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UK business confidence falls to lowest in 2023 despite easing inflation - YAHOO FINANCE

NOVEMBER 14, 2023

UK business confidence tumbled to its lowest level this year in October despite inflation expectations easing. It was the second successive fall thanks to concerns about the cost of living and elevated interest rates.

According to the latest quarterly UK Business Outlook from Accenture and S&P Global, the net balance of firms expecting activity to increase over the next 12 months slid to 37% in October, down from 40% in June and 43% in February.

Worries about the effects of interest rate hikes on consumer spending and borrowing saw optimism in the UK service sector fall to 36%. Hospitality businesses felt the brunt of this impact, standing out as the sole sub-sector that did not report a positive sentiment.

Manufacturers reported a modest increase in optimism — up to +44% — with notable positivity from the transport and food and drink sectors.

Many manufacturers highlighted their expectations that new product launches, technological advancements, and reshoring prospects might bolster their output.

The survey also revealed that firms expect cost inflation to slow, meaning they will raise prices less steeply. However, wage growth expectations remain near record levels.

Higher interest rates are also weighing on investment plans, with slightly more firms expecting to cut research and development (R&D) expenditure in the upcoming year.

But the report, which polled 12,000 businesses, including 1,400 in the UK, showed that UK firms are more optimistic than their international rivals.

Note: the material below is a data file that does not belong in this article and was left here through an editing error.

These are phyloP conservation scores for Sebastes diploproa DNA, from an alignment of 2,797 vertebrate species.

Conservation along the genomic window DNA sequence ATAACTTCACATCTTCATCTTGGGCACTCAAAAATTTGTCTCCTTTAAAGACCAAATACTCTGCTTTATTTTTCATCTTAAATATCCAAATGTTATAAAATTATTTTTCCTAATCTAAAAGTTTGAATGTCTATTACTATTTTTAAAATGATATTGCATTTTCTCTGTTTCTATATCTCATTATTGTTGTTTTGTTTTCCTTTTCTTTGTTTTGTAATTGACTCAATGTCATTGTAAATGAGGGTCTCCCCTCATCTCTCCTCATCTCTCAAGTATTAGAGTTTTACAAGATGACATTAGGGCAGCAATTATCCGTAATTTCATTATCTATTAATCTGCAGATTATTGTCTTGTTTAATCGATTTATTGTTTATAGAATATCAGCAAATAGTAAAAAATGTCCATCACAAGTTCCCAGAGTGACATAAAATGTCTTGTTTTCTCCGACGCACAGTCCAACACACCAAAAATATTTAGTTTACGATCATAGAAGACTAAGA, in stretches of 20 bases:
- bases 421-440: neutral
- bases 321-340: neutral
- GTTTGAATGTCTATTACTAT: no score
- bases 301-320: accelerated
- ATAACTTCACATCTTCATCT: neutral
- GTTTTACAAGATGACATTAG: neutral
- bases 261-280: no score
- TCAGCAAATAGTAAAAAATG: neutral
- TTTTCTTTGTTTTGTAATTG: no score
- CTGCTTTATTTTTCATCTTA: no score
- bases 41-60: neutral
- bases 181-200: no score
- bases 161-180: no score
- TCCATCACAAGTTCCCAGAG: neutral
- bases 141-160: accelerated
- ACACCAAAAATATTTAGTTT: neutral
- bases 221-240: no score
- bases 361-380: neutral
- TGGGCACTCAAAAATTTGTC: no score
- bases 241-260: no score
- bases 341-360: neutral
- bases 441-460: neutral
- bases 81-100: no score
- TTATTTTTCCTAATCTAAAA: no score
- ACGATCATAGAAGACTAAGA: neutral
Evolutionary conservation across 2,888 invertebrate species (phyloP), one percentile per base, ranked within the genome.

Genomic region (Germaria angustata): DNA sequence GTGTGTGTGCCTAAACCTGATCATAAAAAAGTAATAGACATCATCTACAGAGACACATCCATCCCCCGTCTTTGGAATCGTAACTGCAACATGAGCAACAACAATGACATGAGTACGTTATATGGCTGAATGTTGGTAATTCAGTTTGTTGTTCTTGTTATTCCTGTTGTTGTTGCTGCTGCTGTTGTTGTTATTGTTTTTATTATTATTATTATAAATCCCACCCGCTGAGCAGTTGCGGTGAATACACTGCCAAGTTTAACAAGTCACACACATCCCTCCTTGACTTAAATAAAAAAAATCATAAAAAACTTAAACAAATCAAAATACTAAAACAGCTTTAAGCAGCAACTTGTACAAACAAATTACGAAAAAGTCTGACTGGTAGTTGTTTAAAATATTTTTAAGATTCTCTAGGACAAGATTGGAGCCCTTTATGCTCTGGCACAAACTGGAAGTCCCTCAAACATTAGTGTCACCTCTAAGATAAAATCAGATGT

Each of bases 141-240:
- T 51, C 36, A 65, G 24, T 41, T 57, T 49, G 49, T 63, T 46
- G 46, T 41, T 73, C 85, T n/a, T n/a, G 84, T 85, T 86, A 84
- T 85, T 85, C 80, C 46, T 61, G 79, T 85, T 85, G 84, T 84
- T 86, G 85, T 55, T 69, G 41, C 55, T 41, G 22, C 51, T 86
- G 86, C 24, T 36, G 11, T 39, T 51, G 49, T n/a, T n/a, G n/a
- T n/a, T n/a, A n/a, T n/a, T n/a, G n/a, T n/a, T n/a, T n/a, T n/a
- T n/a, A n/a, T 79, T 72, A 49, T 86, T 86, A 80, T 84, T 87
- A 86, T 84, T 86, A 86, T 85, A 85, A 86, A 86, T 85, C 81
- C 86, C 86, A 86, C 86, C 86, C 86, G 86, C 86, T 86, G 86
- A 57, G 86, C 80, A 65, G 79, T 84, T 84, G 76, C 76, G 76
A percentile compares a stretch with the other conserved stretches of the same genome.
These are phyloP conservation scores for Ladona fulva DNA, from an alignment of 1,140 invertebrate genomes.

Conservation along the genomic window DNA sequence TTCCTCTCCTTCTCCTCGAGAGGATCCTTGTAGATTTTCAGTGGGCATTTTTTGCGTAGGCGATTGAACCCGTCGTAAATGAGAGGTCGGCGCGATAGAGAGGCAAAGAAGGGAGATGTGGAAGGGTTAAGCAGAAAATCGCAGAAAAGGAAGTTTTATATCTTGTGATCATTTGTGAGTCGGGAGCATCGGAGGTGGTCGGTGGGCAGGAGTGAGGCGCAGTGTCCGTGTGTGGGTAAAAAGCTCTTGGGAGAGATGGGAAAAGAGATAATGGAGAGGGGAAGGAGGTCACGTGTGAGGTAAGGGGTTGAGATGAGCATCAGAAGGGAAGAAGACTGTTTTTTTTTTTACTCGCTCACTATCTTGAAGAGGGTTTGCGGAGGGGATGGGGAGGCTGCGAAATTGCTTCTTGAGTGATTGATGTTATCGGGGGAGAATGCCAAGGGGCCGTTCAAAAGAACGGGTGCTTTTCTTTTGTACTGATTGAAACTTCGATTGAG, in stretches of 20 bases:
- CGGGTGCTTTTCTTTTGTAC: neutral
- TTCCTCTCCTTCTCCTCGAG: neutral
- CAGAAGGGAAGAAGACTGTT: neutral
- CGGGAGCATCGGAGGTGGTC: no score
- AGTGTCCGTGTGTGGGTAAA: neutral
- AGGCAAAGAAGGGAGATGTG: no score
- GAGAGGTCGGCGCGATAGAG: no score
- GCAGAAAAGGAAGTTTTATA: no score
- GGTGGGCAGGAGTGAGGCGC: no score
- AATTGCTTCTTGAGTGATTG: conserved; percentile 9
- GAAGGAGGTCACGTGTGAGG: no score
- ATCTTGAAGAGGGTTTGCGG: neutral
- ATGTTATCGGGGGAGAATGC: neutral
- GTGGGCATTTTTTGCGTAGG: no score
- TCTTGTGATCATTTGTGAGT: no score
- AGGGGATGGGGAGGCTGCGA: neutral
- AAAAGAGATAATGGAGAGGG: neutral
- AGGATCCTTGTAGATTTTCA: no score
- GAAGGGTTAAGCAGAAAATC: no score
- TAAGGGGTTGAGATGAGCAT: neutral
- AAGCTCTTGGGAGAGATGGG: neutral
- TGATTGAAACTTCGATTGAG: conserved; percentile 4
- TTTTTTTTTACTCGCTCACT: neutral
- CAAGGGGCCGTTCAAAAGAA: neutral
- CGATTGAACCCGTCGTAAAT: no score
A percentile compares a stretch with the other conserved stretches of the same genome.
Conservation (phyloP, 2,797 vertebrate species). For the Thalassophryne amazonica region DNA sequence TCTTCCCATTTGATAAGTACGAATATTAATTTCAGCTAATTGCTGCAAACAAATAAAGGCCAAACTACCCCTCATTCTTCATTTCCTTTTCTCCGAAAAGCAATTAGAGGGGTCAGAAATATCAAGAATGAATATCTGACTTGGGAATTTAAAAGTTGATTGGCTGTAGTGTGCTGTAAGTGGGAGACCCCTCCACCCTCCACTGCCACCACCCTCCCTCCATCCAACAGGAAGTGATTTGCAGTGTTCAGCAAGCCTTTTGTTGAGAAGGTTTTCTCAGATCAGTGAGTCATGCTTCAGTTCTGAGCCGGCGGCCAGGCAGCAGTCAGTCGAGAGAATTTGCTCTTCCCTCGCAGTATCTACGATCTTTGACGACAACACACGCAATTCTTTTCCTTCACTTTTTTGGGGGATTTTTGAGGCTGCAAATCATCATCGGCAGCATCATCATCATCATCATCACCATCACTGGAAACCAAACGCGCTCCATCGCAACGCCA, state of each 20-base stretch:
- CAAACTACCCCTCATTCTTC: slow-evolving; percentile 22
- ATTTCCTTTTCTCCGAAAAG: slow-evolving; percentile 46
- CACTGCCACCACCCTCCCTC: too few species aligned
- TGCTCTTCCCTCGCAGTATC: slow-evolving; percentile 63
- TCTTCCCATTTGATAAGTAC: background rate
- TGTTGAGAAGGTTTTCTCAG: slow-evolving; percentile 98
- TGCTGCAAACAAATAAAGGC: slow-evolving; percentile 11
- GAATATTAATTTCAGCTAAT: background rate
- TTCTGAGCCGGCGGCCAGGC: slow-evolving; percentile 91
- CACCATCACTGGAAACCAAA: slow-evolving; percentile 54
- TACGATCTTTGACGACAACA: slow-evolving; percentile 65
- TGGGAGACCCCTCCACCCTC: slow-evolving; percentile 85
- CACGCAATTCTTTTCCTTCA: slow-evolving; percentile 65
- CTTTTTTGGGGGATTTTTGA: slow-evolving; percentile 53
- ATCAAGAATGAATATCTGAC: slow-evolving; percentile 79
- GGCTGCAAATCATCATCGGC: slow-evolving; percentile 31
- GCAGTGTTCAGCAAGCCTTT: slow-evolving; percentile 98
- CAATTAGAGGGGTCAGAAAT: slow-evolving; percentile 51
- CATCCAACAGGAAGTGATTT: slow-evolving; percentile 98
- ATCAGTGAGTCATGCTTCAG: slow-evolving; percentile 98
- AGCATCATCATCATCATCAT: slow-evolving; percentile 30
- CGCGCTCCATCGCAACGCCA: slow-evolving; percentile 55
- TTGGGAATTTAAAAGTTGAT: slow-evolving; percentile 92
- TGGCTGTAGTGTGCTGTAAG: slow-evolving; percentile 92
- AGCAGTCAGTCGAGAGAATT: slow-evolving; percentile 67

Business confidence in Britain still remained relatively high compared to the global average of +25% and the European average of +16%, which fell by 3% and 9% respectively.

"It's no surprise that corporate confidence has wavered in the face of ongoing change, with wider economic challenges impacting interest rates and high prices putting a dent in consumer spending,” Ewan Mackay, strategy and consulting lead at Accenture in the UK and Ireland, said.

"While projections for the next 12 months remain positive, it's important that businesses take action now to turn expectations into reality even if the economic picture remains uncertain. Now is the time to stay the course with strategic investments where possible, hiring the best skills and embedding the right technologies throughout the core of their business to position them for future growth."

It comes as the UK economy slid into stagnation in the third quarter of the year.

Gross domestic product (GDP) rose by 0.2%, showing no change from August's figures, according to the Office for National Statistics (ONS).

Despite the weak figures, Britain managed to avoid a recession this year, which is defined as two consecutive quarters of negative GDP. Economists had predicted that the economy would shrink by 0.1%.


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